The Social Effects of Income Inequality

 

It is well understood that income inequality is increasing in the U.S. for a number of reasons: economic globalization, the rapid development of new technology and the slow recovery from the Great Recession of 2007 – 2009.
CaptureThe New York Times’ economics journalist, Eduardo Porter, discusses the social effects of this ominous trend in the article “Income Inequality Is Costing the U.S. on Social Issues.” For example:

  • The U.S. has the highest teenage birthrate in the developed world – seven times the rate in France, for example.
  • More than one out of four U.S. children lives with one parent, the largest percentage by far amongst industrialized nations.
  • More than a fifth of U.S. kids live in poverty, sixth from the bottom among the OECD.
  • Among adults, seven out of every 1000 are in prison, five times the rate for other rich democracies and three times the U.S. rate from four decades ago.
  • In 1980 the infant mortality rate in the U.S. was about the same as in Germany. Today it is almost twice the rate as for German babies.
  • American babies born to white, college educated, married women survive as often as those born to advantaged women in Europe. It is the babies born to nonwhite, non-married, non-prosperous women who die so young.

In other words, there is huge social disparity between the well-off and the poor in the U.S. and, furthermore, the resulting social breakdown is getting worse. Why has this been happening?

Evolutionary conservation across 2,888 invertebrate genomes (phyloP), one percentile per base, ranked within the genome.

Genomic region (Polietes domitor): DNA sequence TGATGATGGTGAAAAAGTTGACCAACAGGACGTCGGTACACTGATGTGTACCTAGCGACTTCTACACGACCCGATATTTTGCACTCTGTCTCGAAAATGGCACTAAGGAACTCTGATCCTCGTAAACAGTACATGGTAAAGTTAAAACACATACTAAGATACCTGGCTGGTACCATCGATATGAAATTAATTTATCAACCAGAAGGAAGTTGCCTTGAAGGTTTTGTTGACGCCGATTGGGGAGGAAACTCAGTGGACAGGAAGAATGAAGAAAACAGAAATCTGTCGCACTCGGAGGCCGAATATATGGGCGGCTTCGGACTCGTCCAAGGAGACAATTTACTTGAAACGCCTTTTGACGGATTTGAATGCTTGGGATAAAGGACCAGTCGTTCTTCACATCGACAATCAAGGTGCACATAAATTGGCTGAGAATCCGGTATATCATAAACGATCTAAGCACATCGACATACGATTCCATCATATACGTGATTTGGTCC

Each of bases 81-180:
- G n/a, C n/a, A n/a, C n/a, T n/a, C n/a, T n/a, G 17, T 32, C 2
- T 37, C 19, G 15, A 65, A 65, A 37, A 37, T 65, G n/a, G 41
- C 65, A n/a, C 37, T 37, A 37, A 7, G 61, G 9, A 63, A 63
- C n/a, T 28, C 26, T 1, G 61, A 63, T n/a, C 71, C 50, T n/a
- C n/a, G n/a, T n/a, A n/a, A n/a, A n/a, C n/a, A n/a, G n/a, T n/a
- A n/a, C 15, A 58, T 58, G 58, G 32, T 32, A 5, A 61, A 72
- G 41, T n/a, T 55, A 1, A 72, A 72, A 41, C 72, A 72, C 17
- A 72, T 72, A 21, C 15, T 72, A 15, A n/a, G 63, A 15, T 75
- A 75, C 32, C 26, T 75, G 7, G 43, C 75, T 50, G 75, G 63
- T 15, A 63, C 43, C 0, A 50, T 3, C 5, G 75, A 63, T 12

Conservatives say that it is the fault of a growing welfare state which has sapped Americans’ industriousness and sense of self-responsibility.  Liberals say that welfare programs arn’t extensive enough to withstand the strict demands of globalization and technological development.
Mr. Porter concludes that, “the challenge America faces is not simply a matter of equity.  The bloated incarceration rates, rock-bottom life expectancy, unraveling families and stagnant college graduation rates amount to an existential threat to the nation’s future.”
I tend to agree.  Is our democratic political process capable of responding in a satisfactory manner?  I will return to this theme often in the coming months!

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